California's Camp Fire was world's costliest disaster in 2018

California's Camp Fire was the world's costliest disaster last year, according to an insurance company's report published Tuesday.

German reinsurance firm Munich RE said the Northern California fire resulted in damages of $16.5 billion.

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More than 80 people were killed and thousands of buildings were destroyed during the November fire that ravaged Butte County, making it the deadliest wildfire in state history.

"Our data shows that the losses from wildfires in California have risen dramatically in recent years," Ernst Rauch, Munich Re's head of climate and geosciences, said in a statement. "At the same time, we have experienced a significant increase in hot, dry summers, which has been a major factor in the formation of wildfires. Many scientists see a link between these developments and advancing climate change."

Overall, the United States accounted for 60 percent of insured value lost during 2018.

Hurricane Michael, which also affected Cuba, cost $16 billion and Hurricane Florence caused $14 billion in damages, primarily in the Carolinas.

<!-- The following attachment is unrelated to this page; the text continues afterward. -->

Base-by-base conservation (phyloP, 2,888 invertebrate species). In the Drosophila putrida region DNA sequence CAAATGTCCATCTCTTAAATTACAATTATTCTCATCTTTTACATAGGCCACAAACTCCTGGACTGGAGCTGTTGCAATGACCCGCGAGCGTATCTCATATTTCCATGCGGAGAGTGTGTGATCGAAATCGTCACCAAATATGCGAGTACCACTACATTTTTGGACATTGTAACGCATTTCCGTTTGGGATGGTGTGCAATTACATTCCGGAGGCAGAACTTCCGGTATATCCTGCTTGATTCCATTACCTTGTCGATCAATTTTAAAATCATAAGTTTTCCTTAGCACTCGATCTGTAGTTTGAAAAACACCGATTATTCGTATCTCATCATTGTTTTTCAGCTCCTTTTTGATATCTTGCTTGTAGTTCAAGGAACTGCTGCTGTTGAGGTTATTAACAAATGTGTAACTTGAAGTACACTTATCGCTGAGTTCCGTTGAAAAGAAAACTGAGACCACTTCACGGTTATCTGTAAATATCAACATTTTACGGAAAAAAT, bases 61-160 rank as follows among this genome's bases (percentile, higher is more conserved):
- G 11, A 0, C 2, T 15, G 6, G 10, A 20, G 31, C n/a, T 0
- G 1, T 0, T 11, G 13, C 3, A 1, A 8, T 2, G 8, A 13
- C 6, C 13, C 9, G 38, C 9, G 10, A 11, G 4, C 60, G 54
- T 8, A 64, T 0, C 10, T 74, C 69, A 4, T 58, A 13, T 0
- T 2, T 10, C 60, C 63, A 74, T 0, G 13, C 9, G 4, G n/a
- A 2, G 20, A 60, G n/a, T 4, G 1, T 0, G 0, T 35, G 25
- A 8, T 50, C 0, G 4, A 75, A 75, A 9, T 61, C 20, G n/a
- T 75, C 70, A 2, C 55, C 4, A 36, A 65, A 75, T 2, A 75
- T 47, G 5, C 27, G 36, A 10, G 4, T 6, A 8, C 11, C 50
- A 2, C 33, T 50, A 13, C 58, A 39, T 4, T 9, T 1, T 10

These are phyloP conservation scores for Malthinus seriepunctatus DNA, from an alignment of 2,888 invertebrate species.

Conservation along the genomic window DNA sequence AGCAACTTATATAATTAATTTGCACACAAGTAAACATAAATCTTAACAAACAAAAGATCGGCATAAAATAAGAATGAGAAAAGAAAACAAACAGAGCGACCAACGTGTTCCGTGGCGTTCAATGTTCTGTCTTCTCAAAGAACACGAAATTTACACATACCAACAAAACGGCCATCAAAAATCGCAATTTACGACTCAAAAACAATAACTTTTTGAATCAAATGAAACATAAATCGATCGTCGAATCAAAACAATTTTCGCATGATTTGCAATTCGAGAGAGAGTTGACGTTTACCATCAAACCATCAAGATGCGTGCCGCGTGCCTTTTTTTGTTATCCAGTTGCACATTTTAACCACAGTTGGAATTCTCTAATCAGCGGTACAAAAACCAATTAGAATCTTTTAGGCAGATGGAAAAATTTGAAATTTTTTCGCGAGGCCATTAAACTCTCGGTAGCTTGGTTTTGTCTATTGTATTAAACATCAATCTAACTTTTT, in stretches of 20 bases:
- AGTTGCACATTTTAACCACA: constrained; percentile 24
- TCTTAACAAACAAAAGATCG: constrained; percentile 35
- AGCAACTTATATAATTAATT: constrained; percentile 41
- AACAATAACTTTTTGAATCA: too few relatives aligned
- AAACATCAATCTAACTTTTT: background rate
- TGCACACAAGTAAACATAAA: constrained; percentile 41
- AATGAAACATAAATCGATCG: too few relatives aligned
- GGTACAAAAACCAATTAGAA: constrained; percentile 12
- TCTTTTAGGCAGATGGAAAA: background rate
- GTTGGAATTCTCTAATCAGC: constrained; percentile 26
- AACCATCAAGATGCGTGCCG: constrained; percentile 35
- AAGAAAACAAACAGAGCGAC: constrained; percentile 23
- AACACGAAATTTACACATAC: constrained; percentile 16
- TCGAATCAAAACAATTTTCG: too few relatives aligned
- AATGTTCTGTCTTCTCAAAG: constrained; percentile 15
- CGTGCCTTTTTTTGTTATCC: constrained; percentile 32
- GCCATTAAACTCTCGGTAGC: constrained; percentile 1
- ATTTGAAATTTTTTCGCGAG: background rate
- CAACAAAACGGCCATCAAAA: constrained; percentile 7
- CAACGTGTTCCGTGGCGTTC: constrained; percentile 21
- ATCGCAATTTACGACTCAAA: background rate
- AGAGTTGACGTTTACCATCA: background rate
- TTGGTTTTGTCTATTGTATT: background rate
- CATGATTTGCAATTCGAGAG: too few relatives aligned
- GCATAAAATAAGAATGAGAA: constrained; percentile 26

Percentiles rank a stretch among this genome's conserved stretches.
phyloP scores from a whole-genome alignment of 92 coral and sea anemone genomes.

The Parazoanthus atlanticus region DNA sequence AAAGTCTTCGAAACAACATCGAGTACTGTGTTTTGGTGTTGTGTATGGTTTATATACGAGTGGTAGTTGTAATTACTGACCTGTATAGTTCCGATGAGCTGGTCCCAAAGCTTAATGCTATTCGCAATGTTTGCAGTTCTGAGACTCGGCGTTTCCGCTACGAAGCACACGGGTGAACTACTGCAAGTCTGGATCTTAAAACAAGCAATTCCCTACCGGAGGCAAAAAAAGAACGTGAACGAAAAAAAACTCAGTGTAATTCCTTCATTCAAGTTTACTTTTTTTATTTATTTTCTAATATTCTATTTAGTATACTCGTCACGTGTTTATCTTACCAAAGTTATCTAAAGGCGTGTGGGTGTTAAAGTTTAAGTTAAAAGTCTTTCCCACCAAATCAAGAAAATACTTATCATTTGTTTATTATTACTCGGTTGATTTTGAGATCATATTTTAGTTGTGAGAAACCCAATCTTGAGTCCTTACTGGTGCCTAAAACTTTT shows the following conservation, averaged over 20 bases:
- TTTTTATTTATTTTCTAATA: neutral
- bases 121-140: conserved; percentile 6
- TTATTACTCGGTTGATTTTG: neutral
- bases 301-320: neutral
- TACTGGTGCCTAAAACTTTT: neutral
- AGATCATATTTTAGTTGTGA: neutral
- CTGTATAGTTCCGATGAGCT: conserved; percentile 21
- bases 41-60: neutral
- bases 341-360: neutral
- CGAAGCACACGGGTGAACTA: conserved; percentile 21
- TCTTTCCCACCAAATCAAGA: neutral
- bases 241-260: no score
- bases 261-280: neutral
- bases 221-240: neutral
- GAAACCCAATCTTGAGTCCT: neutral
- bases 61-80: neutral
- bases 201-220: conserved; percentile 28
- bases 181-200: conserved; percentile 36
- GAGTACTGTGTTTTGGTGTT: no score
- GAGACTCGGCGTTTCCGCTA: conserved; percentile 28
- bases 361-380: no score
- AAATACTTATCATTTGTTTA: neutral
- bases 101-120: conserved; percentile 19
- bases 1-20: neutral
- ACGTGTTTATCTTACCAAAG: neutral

Approximately 50 percent of the losses by natural catastrophes were insured, significantly higher than the average 28 percent insured.

"2018 saw several major natural catastrophes with high insured losses," board member Torsten Jeworrek said. "These included the unusual phenomenon of severe tropical cyclones occurring both in the US and Japan while autumn wildfires devastated parts of California."

Last year there were 850 disasters, with 43 percent of those in Asia, 20 percent in North America, 14 percent in Europe and 13 percent in Africa.

About 10,400 people lost their lives in 2018 because of natural disasters, primarily in Asia.